IUCN MANAGEMENT CATEGORY:
III (Natural Monument) Natural/Cultural World Heritage Site – Natural Criterion iii/Cultural Criteria i, ii, iv, v.
2.33.12 (Balkan Highlands).
Situated in the district of Thessaly, prefecture of Trikala, province of Kalambaka, to the east of the Pindos Mountains. The monasteries lie on the south-facing slopes of the Andikhasia Mountains in the upper valley of the Pinios River, 1-2km north of Kalabaka and approximately 25kms north-north-west of Trikkala. The site lies just north of the E87 between Ioannina and Larisa. The zone described as being under protective status extends from a point some 0.5km north of the town of Kalambaka in a north-westerly direction for some 2-3km. It is 1.5km at its widest point and includes the village of Kastraki. 39°45’N, 21°37’E.
DATE AND HISTORY OF ESTABLISHMENT:
The area is protected by legislative provisions including protective status for the village of Kastraki. Inscribed on the World Heritage List in 1988.
Mean altitude is 300m, rising to a maximum of 1,000m.
The monasteries are built on rock pinnacles of deltaic origin, called ‘Meteora’, rising over 400m above the Thessalian plain. Chemical analysis and work by the German geologist Philipson, supported by the Greek geologist Papadakis, suggests that the pinnacles were created some 60 million years ago in the Tertiary period, emerging from the cone of a river and further transformed by earthquakes. The pillars are of brown sandstone.
The mountain range to the east and north of the site experiences a wide climatic variation from baking heat in summer to severe cold in winter with heavy snowfalls. Summer is the driest time, storms occurring all year round especially at higher altitudes.
The area includes forested hills and river valley with riverine forests of Platanus orientalis and species such as the endemic Centaura lactifolia (found near Koniskos village) and Centaurea kalambakensi. The nearest protected area is Trikala Aesthetic Forest(28ha), created in 1979, which has been planted with Pinus halepensis and Cupressus sempervivens. The potential vegetation cover is described as supra-mediterranean, with climax cover of Quercus spp. and Ostrya spp. and beech Fagus sylvatica forest above 700m.
Mammals include grey wolf Canis lupus (V) and otter Lutra lutra. The region was famed in the 1970s for its raptor population, with four vulture species, lammergeier Gypaetus barbatus, black Aegypius monachus, Griffon Gyps fulvus and Egyptian Neophron peranopterus; four eagle species, golden Aquila chrysaetos, short-toed Circaetus gallicus, booted Hieraeetus pennatus and Bonelli’s Hieraeetus fasciatus and breeding lanner falcons Falco biarmicus. Other birds include rock and cliff haunting species, such as alpine swift Apus melba, crag martin Hirundo rupestris and red-rumped swallow Hirundo daurica. Somber tit Parus lugubris occurs in the valley. The area remains of importance for birds of prey, with breeding species of honey buzzard Pernis apivorus, black kite Milvus migrans (ten pairs), Egyptian vulture (with 50 pairs the largest population in Greece, but declining), short-toed eagle (five pairs), Levant sparrowhawk Accipiter brevipes, lesser-spotted eagle Aquila pomarina (one pair), booted eagle (three to five pairs), Bonelli’s eagle (one pair) and peregrine falcon. In addition, black stork Ciconia nigra breed (two pairs) and roller Coracius garrulus (ten pairs) are found (Grimmet and Jones, 1989).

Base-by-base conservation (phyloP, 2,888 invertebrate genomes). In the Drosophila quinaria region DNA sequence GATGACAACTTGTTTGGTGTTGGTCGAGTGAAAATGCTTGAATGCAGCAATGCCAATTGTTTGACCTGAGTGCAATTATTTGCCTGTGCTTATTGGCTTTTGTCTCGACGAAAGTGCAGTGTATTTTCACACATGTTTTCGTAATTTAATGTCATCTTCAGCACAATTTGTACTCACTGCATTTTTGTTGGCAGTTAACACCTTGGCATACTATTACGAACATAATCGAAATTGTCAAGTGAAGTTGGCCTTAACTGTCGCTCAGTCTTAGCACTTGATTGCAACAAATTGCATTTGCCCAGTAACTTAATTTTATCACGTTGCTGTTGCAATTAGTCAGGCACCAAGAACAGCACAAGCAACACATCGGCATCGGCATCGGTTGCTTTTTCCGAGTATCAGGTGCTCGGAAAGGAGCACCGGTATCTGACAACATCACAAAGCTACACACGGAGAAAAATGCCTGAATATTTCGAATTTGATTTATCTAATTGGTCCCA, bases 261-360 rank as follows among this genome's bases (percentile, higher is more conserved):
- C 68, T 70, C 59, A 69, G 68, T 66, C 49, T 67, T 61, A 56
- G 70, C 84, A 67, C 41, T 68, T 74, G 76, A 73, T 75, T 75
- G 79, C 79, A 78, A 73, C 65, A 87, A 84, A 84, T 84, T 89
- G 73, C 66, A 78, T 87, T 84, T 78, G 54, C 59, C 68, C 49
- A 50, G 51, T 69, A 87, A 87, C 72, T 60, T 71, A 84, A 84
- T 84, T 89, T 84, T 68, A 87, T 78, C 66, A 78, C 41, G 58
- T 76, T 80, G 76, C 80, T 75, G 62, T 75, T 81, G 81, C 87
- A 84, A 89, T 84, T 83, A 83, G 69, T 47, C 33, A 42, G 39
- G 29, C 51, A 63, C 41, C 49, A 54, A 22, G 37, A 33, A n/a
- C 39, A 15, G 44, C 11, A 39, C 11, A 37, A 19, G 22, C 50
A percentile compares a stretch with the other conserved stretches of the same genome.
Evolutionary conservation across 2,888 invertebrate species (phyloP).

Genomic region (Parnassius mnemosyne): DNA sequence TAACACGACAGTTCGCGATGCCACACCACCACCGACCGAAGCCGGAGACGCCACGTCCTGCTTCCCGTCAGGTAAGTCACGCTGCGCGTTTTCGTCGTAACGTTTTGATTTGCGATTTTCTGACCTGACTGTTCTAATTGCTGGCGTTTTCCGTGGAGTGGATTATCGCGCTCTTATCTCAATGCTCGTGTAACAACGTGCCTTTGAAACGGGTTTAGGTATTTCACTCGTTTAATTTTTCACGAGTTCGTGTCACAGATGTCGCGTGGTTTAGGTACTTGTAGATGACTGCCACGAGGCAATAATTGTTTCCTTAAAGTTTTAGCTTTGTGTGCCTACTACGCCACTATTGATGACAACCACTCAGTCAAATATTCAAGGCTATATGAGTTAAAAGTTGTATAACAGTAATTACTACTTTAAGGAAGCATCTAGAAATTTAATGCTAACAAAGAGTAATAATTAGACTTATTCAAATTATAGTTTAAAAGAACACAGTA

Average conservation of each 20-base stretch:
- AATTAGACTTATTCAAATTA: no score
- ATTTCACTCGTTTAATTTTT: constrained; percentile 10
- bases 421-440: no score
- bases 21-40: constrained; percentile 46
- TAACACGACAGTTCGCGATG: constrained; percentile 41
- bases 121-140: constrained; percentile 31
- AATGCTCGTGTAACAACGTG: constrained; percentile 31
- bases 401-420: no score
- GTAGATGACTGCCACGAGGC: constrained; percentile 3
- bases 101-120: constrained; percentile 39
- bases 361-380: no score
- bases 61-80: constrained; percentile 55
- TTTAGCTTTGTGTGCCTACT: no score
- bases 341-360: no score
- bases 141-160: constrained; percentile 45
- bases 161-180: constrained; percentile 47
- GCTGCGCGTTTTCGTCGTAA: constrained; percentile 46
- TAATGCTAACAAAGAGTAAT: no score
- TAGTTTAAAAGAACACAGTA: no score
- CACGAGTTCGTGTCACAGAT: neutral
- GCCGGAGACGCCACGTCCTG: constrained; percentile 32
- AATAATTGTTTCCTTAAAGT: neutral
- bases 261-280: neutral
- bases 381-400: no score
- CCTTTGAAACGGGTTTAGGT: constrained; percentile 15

The Meteora Group of Monasteries comprises the following monasteries: Ascension of Jesus Christ; Transfiguration of the Saviour; Varlaam, Saint Nikolas Anapafsas; Roussanou; Holy Trinity; and Saint Stephan. These are built directly on the rock’s surface without foundations as such. Religious life, starting in the form of hermits dwellings, can be traced to around 1,000 AD. The first monastic community emerged in the 14th century, and was most successful during the 15th and 16th centuries. By the 17th century, the monastic population had dwindled to one-third of its original size. The site was bombed during World War II and many art treasures stolen. Details of the history of individual monasteries are available in the World Heritage nomination. The monasteries represent a unique example of monastic life since the 14th century.
LOCAL HUMAN POPULATION:
Within the area there is only the small village of Kastraki. Human activities include agriculture, forestry, stock raising, hunting and recreation.
SCIENTIFIC RESEARCH AND FACILITIES:
The site is of geological interest with reference being made to it by ancient Greek writers such as Herodotous and Strabo, as well as modern observers such as Pouqueville, Leake, Giannopoulos, Ussing and Philipson.
Monks settled in this inaccessible region of sandstone peaks from the 11th century. The 16th century frescoes found in this group of 24 monasteries, are a fundamental stage in the development of post-Byzantine painting.
Since 1972 the monasteries have been restored and conservation work is carried out annually by specialists, including archaeologists, restorers, craftsmen and labourers. A variety of methods are used in the conservation work, includingchemical analysis of colours and concrete injection. The monasteries lie in an area within which different types of building work is prohibited or limited.
The major threats to the sites are both natural and man-made. The former includes the possibility of earthquake damage; earthquakes occurring frequently but are not of a high intensity. The latter include disturbance by low-flying aircraft. The Platanus forests are being felled and the vulture species require access to safe, artificial feeding sites.
he groups of specialists dealing with the restoration and conservation of the site are public employees of the Ministry of Culture and of the Archaeological Service.